Movie Review: Dunkirk

 

It could be said that Christopher Nolan’s “Dunkirk,” which opens today in a variety of formats, has pretty much only three variations on the following scenes: a) Men struggling to withstand enemy fire on a beach, b) Men struggling to keep their heads literally above water as they battle the sea and c) Men huddled together in a ship struggling to do both a) and b). This isn’t meant as a criticism, however, because they are all reliably drama-packed and historically (I think) accurate. Historical accuracy is also why I spotted only one non-white soldier and two women, one of whom did manage to get in a few lines, but World War II wasn’t known for being politically correct. “Dunkirk,” is the story of how stranded British and French soldiers in 1940 at a seaside town, were rescued from being persecuted by German fighters. It’s an ensemble picture – we switch among a few key characters, though we don’t get much backstory for any of them, and most of it involves men fighting for survival. We don’t get inspiring Oscar-worthy speeches, just a lot of blood, grit and tears as the characters work together to execute a successful rescue. It’s also very loud – literally – at certain points, I could feel the explosions in my backrest.

“In peace, sons bury their fathers. In war, fathers bury their sons,” a character in last year’s “Hacksaw Ridge,” notes at one point. In “Dunkirk,” we’re introduced to a father (Mark Rylance) who takes his two young sons with him on his yacht for the purpose of rescuing British soldiers at the title site. When they rescue a stranded soldier (Cillian Murphy), he insists that they turn around, which they disregard, but not without a cost. Tom Hardy plays a fighter pilot who tries to prevent the enemy planes from doing any more harm than they already have. The crew present is doing everything it can, but for a long time, the odds appear grim. Other characters are played by Fionn Whitehead, Harry Styles and Lee Armstrong, but because of all the grime accumulated and the fact that some characters lack Christian names, I can’t say for sure who was who. However, all the cast does a solid job, and Rylance, in particular, is a standout.

At the end, when the returning veterans are sitting in a train, bedraggled but triumphant, one reads aloud from Prime Minister Winston Churchill’s speech, i.e. the famous one that begins, “We shall fight them in the streets.” The viewer may experience deja vu at this point, if the pre-film trailers include “Darkest Hour,” a Churchill biopic starring Gary Oldman, which includes this speech as well. Due to the subject matter, it’s the kind of movie where you tell people that you didn’t exactly “enjoy” it, but are glad you saw it and learned some history to boot. Just bring along a pair of earplugs if you’ve sensitive ears.

It could be said that Christopher Nolan’s “Dunkirk,” which opens today in a variety of formats, has pretty much only three variations on the following scenes: a) Men struggling to withstand enemy fire on a beach, b) Men struggling to keep their heads literally above water as they battle the sea and c) Men huddled together in a ship struggling to do both a) and b). This isn’t meant as a criticism, however, because they are all reliably drama-packed and historically (I think) accurate. Historical accuracy is also why I spotted only one non-white soldier and two women, one of whom did manage to get in a few lines, but World War II wasn’t known for being politically correct. “Dunkirk,” is the story of how stranded British and French soldiers in 1940 at a seaside town, were rescued from being persecuted by German fighters. It’s an ensemble picture – we switch among a few key characters, though we don’t get much backstory for any of them, and most of it involves men fighting for survival. We don’t get inspiring Oscar-worthy speeches, just a lot of blood, grit and tears as the characters work together to execute a successful rescue. It’s also very loud – literally – at certain points, I could feel the explosions in my backrest.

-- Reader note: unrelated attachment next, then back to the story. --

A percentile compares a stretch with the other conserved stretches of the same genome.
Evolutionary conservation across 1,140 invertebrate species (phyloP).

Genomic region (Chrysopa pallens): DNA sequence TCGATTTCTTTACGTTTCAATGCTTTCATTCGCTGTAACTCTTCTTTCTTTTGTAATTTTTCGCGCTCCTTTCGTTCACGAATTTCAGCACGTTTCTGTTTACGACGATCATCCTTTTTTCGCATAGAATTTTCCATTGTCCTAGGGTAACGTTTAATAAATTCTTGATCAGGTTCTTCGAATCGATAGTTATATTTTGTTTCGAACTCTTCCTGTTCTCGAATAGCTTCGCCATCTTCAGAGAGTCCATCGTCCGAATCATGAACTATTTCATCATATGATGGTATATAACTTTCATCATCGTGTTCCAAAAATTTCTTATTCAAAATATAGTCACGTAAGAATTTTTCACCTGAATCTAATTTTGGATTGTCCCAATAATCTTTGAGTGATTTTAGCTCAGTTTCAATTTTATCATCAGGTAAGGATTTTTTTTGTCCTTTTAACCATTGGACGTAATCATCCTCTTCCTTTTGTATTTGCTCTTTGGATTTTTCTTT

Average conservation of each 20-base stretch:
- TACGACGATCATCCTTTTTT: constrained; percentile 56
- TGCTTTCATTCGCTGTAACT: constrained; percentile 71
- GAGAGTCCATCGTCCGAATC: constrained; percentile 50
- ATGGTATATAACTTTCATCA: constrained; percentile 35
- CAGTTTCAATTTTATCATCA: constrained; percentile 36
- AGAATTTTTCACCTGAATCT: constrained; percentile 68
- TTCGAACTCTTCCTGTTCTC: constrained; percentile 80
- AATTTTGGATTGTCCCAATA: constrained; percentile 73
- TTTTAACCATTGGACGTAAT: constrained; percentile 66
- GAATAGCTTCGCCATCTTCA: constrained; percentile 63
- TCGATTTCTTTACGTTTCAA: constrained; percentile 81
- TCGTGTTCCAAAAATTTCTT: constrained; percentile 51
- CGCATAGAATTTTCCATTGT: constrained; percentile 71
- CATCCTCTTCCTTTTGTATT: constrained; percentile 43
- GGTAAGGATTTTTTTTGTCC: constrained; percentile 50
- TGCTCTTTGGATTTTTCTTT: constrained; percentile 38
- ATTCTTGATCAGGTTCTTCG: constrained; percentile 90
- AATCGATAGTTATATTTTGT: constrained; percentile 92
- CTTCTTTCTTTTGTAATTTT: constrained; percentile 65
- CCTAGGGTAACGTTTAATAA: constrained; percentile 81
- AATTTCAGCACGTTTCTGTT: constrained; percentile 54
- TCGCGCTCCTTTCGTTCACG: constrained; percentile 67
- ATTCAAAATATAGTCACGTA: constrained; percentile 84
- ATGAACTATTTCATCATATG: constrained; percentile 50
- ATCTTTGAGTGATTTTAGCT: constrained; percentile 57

“In peace, sons bury their fathers. In war, fathers bury their sons,” a character in last year’s “Hacksaw Ridge,” notes at one point. In “Dunkirk,” we’re introduced to a father (Mark Rylance) who takes his two young sons with him on his yacht for the purpose of rescuing British soldiers at the title site. When they rescue a stranded soldier (Cilian Murphy), he insists that they turn around, which they disregard, but not without a cost. Tom Hardy plays a fighter pilot who tries to prevent the enemy planes from doing any more harm than they already have. The crew present is doing everything it can, but for a long time, the odds appear grim. Other characters are played by Fionn Whitehead and Lee Armstrong, but because of all the grime accumulated and the fact that some characters lack Christian names, I can’t say for sure who plays who. However, all the cast does a solid job, and Rylance, in particular, is a standout.

At the end, when the returning veterans are sitting in a train, bedraggled but triumphant, one reads aloud from Prime Minister Winston Churchill’s speech, i.e. the famous one that begins, “We shall fight them in the streets.” The viewer may experience deja vu at this point, if the pre-film trailers include “Darkest Hour,” a Churchill biopic starring Gary Oldman, which includes this speech as well. Due to the subject matter, it’s the kind of movie where you tell people that you didn’t exactly “enjoy” it, but are glad you saw it and learned something to boot. Just bring along a pair of earplugs if you’ve sensitive ears.